Suresnes American Battle Monuments Commission (ABMC) Cemetery and Gallery is located in Suresnes, Haut-de-Seine, France, a suburb northwest of Paris, on the eastern slope of Mt. Valerien, offering a sweeping panoramic view of Paris from the cemetery’s chapel steps. This chapel was designed by the distinguished ‘American Renaissance’ architect Charles Platt of New York and the French landscape designer Jacques Gréber was employed to lay out the site plan and cemetery, which choice was unusual as Gen. John Pershing, head of the ABMC at the time, much preferred to use Americans for this work.
The significant chapel details include the mosaic of the Angel of Victory (now called the Goddess of Victory), which isn’t a Christian symbol at all and actually started with the Berlin Victory Column built in 1873. After the First World War several Angels of Victory were erected, notably in London, Montreal and Vancouver. Also in the chapel there are two cast bronze panels listing 974 missing American military personnel of WW1 who aren’t commemorated elsewhere.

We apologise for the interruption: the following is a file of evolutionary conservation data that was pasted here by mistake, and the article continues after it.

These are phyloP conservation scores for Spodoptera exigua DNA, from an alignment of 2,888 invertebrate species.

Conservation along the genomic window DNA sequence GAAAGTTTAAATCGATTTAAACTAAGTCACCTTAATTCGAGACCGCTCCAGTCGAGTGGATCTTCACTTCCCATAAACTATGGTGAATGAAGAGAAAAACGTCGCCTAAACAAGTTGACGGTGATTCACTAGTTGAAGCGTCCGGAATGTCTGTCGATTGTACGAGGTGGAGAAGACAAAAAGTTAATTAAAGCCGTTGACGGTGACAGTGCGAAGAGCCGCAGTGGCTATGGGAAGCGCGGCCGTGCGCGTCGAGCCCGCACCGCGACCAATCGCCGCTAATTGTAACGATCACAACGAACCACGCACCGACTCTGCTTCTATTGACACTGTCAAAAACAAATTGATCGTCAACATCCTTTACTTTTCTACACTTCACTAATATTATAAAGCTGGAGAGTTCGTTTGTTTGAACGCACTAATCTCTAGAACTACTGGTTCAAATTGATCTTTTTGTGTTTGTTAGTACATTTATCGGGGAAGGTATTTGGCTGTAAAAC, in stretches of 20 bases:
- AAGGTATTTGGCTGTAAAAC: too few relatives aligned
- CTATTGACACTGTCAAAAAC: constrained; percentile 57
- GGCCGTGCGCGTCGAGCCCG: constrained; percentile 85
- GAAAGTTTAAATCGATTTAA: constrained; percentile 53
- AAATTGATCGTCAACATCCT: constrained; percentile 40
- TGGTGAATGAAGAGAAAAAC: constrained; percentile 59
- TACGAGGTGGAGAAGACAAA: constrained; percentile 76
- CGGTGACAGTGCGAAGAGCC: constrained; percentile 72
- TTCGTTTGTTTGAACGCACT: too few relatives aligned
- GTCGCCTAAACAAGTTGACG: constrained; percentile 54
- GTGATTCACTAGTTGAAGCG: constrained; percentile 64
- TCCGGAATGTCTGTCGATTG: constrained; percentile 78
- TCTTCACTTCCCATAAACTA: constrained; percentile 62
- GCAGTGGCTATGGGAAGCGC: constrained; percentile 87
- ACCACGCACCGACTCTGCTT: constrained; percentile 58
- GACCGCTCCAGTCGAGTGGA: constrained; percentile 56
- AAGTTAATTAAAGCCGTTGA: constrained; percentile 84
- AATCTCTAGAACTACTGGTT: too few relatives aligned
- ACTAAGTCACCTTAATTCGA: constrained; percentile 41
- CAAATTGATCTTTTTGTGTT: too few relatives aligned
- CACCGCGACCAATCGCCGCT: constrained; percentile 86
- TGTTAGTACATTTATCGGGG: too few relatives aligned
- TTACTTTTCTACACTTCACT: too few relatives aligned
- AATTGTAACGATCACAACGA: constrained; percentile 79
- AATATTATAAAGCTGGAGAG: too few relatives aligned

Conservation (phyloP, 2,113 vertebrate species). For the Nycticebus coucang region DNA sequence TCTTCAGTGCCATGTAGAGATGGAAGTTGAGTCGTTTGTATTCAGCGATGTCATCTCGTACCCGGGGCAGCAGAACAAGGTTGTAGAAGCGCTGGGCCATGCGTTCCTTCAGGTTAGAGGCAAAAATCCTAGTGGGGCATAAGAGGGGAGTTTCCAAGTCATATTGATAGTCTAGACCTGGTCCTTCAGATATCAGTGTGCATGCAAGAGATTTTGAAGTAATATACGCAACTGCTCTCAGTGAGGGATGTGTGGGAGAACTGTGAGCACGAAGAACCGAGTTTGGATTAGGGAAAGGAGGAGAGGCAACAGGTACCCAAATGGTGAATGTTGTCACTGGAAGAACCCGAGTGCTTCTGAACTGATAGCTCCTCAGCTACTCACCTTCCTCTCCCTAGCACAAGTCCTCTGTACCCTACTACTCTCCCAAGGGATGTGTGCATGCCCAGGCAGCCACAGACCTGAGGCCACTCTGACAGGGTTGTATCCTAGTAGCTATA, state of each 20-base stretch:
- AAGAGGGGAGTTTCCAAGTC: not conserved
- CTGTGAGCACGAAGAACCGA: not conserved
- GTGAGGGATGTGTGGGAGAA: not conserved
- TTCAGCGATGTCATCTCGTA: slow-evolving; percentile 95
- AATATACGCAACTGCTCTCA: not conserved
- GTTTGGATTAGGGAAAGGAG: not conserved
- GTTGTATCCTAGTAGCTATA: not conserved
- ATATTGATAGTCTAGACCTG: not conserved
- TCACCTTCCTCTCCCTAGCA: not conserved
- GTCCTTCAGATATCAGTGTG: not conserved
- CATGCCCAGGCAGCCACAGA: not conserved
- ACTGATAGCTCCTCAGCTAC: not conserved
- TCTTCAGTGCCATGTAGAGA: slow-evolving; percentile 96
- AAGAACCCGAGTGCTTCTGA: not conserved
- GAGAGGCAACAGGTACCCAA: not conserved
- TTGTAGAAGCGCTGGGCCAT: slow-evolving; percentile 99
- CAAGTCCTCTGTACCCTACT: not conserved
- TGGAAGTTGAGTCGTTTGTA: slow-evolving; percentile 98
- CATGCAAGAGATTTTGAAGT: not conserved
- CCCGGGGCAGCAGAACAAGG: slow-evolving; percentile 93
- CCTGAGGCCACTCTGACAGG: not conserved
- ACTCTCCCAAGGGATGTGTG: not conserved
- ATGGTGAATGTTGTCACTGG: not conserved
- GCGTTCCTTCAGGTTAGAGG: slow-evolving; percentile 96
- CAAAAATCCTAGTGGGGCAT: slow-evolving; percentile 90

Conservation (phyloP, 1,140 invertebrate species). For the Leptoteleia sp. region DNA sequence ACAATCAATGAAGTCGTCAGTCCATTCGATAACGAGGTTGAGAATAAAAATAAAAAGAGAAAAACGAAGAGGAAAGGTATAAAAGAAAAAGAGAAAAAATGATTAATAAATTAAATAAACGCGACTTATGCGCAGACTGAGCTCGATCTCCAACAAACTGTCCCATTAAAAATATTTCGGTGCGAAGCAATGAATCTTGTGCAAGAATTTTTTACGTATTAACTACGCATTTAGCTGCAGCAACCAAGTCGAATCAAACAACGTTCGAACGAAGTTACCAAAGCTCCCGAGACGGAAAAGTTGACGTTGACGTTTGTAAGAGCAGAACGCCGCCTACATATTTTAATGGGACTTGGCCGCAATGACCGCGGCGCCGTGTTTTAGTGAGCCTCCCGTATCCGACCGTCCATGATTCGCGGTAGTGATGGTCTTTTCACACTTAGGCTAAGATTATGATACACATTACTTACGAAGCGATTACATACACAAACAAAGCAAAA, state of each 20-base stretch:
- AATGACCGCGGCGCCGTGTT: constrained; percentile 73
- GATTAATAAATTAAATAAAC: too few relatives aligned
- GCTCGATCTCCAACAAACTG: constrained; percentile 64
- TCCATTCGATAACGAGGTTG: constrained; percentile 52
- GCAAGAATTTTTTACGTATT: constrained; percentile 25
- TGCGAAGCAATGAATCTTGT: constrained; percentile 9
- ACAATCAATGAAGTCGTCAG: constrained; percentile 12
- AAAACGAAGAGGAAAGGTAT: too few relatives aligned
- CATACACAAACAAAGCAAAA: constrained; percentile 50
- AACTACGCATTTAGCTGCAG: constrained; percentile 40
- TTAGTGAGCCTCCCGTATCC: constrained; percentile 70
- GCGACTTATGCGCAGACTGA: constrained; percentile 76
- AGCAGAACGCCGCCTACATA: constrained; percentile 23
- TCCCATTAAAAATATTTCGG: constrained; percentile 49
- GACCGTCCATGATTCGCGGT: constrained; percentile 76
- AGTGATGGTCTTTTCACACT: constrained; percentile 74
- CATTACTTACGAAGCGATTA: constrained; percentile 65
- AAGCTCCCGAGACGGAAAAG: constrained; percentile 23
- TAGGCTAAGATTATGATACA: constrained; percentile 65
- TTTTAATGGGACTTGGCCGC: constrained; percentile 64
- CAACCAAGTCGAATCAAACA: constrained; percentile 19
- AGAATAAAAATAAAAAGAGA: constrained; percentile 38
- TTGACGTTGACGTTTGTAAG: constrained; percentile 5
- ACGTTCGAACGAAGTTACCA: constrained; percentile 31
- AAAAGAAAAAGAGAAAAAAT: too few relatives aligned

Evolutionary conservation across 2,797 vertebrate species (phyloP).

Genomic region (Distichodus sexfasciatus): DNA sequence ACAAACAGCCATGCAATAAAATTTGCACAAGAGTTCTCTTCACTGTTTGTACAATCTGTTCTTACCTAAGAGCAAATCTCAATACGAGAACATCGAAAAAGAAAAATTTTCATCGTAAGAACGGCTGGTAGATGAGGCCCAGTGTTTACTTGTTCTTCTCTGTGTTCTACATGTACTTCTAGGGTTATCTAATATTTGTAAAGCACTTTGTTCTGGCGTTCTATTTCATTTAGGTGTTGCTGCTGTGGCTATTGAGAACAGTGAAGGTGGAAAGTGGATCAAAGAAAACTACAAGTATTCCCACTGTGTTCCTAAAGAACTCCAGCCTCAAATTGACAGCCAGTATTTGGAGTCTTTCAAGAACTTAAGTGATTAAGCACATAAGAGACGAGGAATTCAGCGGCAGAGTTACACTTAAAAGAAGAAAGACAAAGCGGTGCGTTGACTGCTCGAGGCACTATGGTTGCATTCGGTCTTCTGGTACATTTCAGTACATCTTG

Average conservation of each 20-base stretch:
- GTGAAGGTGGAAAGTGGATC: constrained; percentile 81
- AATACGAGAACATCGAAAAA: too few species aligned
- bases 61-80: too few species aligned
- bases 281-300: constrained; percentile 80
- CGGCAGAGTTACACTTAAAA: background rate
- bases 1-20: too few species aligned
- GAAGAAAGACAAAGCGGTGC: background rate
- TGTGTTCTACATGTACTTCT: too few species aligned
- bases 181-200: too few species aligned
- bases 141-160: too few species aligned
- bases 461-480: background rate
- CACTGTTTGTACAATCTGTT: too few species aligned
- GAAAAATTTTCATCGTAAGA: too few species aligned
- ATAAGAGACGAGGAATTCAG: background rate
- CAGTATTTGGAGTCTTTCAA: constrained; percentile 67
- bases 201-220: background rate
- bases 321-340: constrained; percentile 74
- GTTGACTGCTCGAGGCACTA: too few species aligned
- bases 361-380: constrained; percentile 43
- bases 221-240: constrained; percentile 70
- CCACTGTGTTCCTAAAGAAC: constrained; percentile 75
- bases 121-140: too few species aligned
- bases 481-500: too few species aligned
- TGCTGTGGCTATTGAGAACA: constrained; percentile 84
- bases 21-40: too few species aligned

The site was originally selected for the burial of Americans, both military and civilian, ultimately 1,541 of them, who died in Parisian hospitals during the WW1 era. Suresnes is atypical amongst ABMC cemeteries in that it isn’t a concentration site; all burials here were original. A notable grave is that of Brig. Gen. Robert E.L. Michie (1864-1918), commander of the 53rd Brigade, 27th Division, who died from a heart attack. The site was dedication by President Woodrow Wilson and Mrs. Wilson in May, 1919 although the construction wasn’t finished until 1932.
There are 24 unknown burials in a separate plot here that are believed to be Americans killed by the Gestapo at nearby Fort Mt. Valerien during the WW2 occupation.
After WW2 the site was improved as the American WW1 and WW2 Monument in Paris, as it is convenient for visits by French government officials and American Presidents making brief stopovers. The sons of the original architect, William and Geoffrey Platt, designed the loggias and WW2 Memorial Room and the site was rededicated in 1952.
In the WW1 Memorial Room there is preserved the palm frond that President Wilson laid on the site in 1919.